• Then, the screw drives the push/pull tube, converting the rotary motion into a linear one.

Advantages and Drawbacks of Linear Actuators


The main advantage of linear actuators is their fast operation. As mentioned earlier, they can easily reach high speeds since they move in a straight direction. A piezoelectric actuator, for instance, can attain an acceleration of over 10,000 Gs.

Another notable advantage is their affordability. This is particularly true for electromechanical and piezoelectric actuators. Both consume low power. Furthermore, linear actuators make operating heavy-duty machines more manageable, especially the hydraulic types.

However, all types of linear actuators have their disadvantages. Earlier, we touched on the downsides of hydraulic-operated ones, including high heat, noise, and leakage problems. With piezoelectric actuators, the disadvantage is that they’re relatively expensive. Also, they’re fragile and can only handle short travel.

Electromechanical actuators feature somewhat complex designs since they come with more moving parts. Consequently, this increases the chances of wear and tear.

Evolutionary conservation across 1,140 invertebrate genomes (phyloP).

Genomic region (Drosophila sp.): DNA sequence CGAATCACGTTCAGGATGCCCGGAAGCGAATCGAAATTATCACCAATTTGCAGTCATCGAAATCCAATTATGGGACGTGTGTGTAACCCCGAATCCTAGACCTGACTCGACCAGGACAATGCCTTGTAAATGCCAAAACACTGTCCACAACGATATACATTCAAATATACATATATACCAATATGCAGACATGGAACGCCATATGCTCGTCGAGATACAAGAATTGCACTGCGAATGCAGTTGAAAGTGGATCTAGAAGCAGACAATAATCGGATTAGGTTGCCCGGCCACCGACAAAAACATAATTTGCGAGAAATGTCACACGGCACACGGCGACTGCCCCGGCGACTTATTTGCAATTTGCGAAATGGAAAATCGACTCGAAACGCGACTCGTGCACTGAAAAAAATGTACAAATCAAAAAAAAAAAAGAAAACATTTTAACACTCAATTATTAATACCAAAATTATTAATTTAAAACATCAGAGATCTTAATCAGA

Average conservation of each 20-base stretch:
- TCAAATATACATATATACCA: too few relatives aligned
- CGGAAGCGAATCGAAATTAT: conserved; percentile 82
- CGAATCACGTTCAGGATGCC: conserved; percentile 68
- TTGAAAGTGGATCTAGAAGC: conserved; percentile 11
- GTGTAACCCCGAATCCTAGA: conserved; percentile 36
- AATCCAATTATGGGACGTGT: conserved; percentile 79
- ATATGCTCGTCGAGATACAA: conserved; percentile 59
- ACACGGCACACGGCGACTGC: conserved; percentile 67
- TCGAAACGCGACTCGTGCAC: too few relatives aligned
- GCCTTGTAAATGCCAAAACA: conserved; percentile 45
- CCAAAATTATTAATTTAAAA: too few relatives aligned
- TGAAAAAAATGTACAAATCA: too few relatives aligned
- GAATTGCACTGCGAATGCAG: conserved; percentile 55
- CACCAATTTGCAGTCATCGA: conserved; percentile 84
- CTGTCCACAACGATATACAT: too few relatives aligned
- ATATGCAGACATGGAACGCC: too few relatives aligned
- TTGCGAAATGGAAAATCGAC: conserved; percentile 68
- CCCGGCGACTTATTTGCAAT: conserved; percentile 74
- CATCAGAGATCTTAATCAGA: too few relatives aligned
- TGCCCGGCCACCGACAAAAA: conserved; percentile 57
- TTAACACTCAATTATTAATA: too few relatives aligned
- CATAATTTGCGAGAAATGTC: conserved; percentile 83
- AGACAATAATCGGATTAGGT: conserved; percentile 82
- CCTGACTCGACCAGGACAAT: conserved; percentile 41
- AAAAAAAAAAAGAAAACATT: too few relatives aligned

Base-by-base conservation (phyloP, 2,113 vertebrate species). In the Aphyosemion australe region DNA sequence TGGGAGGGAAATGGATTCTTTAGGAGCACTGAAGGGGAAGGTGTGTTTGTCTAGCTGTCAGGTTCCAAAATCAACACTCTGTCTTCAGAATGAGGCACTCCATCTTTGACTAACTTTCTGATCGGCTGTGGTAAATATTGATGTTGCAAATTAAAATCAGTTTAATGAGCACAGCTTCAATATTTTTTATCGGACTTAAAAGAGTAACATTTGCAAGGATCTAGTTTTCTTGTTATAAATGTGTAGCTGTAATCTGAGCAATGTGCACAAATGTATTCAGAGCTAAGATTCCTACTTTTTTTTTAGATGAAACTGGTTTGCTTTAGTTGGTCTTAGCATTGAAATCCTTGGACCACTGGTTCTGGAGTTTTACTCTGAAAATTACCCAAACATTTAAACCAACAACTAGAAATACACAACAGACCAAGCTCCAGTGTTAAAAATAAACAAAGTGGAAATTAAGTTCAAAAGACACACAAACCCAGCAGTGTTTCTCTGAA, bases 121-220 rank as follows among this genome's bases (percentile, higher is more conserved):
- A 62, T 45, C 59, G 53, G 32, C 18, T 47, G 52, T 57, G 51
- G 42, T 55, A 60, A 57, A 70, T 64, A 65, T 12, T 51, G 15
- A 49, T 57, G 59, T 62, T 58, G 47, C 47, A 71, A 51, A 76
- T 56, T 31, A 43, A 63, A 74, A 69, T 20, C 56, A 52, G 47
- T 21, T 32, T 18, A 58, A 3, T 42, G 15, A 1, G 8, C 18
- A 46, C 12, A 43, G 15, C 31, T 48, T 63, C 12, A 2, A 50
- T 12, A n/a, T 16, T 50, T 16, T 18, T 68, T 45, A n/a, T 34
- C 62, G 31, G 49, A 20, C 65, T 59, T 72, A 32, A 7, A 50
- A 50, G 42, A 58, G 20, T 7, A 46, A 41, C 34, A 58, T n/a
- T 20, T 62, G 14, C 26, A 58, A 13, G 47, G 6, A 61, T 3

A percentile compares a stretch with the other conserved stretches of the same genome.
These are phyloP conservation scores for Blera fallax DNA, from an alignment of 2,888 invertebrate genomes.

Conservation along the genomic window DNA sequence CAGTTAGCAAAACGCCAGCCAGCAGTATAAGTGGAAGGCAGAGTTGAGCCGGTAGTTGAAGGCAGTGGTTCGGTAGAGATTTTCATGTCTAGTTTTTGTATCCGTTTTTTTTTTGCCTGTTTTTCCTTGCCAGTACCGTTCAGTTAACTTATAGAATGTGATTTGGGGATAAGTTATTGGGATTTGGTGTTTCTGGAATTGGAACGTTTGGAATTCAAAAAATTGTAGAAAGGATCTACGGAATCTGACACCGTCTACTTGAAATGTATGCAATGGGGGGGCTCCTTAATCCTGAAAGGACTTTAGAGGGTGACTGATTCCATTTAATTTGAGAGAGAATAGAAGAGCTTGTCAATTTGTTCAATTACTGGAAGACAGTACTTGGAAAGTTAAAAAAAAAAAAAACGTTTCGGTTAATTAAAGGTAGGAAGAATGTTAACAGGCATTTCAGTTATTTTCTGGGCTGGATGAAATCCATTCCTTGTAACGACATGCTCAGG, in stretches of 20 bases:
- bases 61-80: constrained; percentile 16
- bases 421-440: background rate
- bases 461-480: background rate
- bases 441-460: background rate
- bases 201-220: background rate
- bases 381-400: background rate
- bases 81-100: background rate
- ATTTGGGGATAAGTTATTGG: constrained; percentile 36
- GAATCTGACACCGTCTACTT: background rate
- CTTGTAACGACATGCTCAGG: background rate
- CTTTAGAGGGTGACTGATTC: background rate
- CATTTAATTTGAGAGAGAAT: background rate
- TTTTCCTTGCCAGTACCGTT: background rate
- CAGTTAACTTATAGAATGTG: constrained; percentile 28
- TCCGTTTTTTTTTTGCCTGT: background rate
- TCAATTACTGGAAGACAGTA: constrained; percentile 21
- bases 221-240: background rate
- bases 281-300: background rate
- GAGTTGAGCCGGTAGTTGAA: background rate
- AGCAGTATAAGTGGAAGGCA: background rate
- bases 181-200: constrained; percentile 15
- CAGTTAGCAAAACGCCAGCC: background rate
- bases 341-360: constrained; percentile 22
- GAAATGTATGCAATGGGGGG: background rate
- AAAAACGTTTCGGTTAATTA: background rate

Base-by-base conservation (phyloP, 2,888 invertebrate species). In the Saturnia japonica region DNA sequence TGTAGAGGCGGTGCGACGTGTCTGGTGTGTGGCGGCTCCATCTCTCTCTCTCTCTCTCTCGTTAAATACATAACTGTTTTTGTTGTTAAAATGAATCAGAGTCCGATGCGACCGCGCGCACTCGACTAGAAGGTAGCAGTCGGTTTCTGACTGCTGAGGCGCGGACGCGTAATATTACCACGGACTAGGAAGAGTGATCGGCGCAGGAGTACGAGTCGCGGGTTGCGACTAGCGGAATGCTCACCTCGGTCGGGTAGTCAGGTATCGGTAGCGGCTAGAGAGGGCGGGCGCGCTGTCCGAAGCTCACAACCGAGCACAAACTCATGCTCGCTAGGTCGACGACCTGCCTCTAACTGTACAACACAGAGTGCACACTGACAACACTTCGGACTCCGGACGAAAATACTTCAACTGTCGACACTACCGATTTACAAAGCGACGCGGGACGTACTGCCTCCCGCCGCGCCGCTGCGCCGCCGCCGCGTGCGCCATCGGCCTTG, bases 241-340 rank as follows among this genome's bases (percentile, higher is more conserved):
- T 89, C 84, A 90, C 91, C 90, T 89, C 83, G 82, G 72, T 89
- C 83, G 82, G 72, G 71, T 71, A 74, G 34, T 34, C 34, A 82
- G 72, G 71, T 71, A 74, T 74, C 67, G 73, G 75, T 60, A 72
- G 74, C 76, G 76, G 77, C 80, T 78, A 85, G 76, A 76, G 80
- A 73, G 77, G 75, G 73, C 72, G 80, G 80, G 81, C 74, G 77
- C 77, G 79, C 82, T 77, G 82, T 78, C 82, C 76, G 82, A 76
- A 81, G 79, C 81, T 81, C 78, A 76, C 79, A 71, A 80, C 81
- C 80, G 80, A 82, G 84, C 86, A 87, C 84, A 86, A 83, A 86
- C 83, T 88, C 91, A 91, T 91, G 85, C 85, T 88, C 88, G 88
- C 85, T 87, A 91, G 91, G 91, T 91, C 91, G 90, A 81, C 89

How to Install a Linear Actuator


Installing a linear actuator is a relatively technical process. Nevertheless, you can walk around it with the right guide and instructions. The below will help:

  • Start by connecting the mountain brackets to your application. The brackets will typically feature a pin you can screw.
  • Next, carefully connect the wiring. Notably, this will differ for different actuator types. To get it right, follow the wiring diagram in the product packaging.
  • Turn on your application to confirm that the actuators are moving.

That’s essentially all it takes to install a linear actuator. The bulk of the work is during the wiring. If you can’t handle the task yourself, it’s OK to call an expert.


In summary, linear actuators are critical for many systems to operate optimally. They are present in simple applications like door closers and complex ones like lifts. While they have many advantages, they also have downsides, depending on the type.

Ultimately, for the best performance, you should use the correct application. For instance, a hydraulic or electromechanical one can work if it’s a high-force situation. But your target should be a pneumatic actuator if you need high speed.